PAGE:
Various experts in the region agreed that if the situation in Jerusalem and the West Bank continues to deteriorate to the level of a new Intifada, the UAE’s policy would be affected and especially dependent on the Arab position, especially those of Egypt and Saudi Arabia. The UAE, as well as Bahrain and Oman, are also highly supportive of Jordan in its Israel and Jerusalem policy. Increased tensions and widespread violence might lead to reduced political and economic engagement; among possible steps mentioned are calling the Emirati ambassador home for consultations, lowering the level of diplomatic representation, suspending official visits, and the “slow-rolling” of investments (a ten billion dollar UAE fund Netanyahu bragged of in the past has not yet materialized), and agreements. Mohammed Baharoon, Director General of B’huth Dubai Public Policy Research Center, told me, “If this continues for one or two years, this will be less and less appetite for things like the Negev Forum. Not enough goodwill has yet been created … the UAE can’t do it on its own, and not everything thinks the same way [regarding the merits of normalization]. He added that the UAE has “in our arsenal diplomatic tools to reduce the level of cooperation” as well as leverage in Israeli politics, which it so far forebears from using.

Israeli media reported (so far, without confirmation) that the UAE informed Israeli officials it intends to stop the purchase of defense systems from Israel due to the actions and statements of Israeli ministers; Abu Dhabi leader and UAE President Sheikh Mohamed bin Zayed al Nahyan is reported to have said: “Until we make sure that Prime Minister Netanyahu has a government that he controls, we will not be able to do joint things.” Israeli press also reported that the Sheikh’s envoy, Khaldoon al-Mubarak, met with President Yitzchak Herzog and Prime Minister Benjamin Netanyahu this week and raised concerns over the actions of the Israeli government, which could endanger relations with the UAE  and other Arab countries, as well as regional stability (he reportedly was also concerned about the safety of Emirati investments in the Tamar gas field).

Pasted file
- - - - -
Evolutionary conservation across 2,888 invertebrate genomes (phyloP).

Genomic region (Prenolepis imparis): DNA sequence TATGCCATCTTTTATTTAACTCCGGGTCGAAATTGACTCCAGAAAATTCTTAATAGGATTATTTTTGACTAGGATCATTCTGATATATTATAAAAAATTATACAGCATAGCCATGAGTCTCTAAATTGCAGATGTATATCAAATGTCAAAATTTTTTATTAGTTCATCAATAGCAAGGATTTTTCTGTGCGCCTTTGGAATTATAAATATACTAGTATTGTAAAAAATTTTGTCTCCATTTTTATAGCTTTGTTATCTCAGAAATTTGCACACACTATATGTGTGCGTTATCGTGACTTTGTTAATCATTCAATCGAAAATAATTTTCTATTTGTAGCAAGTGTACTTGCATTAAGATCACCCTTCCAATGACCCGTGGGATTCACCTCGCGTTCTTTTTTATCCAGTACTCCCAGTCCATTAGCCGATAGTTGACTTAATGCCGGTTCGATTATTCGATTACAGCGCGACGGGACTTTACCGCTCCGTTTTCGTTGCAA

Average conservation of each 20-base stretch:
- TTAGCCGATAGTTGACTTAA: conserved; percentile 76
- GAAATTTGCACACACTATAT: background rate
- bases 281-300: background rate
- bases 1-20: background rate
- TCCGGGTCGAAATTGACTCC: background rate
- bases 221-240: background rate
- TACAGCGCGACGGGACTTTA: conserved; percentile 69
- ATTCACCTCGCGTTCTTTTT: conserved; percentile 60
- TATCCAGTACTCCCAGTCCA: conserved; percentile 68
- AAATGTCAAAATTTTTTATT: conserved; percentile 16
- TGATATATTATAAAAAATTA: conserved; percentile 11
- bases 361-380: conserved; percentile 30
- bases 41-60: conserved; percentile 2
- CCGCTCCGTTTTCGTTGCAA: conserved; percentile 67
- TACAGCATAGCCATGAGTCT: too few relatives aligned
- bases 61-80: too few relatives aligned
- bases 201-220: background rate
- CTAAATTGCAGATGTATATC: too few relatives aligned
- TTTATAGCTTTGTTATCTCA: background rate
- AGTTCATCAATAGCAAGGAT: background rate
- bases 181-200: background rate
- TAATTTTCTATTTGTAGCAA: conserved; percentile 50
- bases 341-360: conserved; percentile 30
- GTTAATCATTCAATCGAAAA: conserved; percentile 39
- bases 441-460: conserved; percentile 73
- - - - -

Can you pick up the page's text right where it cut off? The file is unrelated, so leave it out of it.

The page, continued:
It is, however, noteworthy that the two countries on March 26, on the background of enormous internal tension within Israel, signed into effect their free trade agreement, reached last May. Informed Gulf sources point to this as evidence that the Emirati government sees the Abraham Accords as “a strategic direction” and the current Israeli government as a “road bump.” They note, however, that the profile of the signing was low (it passed unnoticed in the Emirati media) and that the trade minister did not journey to Israel to sign the deal (which was signed by the Emirati ambassador and the Israeli Foreign Minister). A perhaps similar signal was given when MBZ, who, as noted, has not yet set a date for Netanyahu to visit the UAE, met on March 27 with former prime minister Naftali Bennet. Meanwhile, Emirati investments in Israel’s energy sector, perceived in Abu Dhabi as a long-range interest, continue, as seen in this week’s offer by ADNOC (with BP) to buy half of Israel’s New Med gas company, which holds 45% of the Leviathan gas field.

Former prime minister Naftali Bennett meets with UAE President Mohammad bin Zayed Al-Nahyan in Abu Dhabi, March 27, 2023.
Source: Bennett Office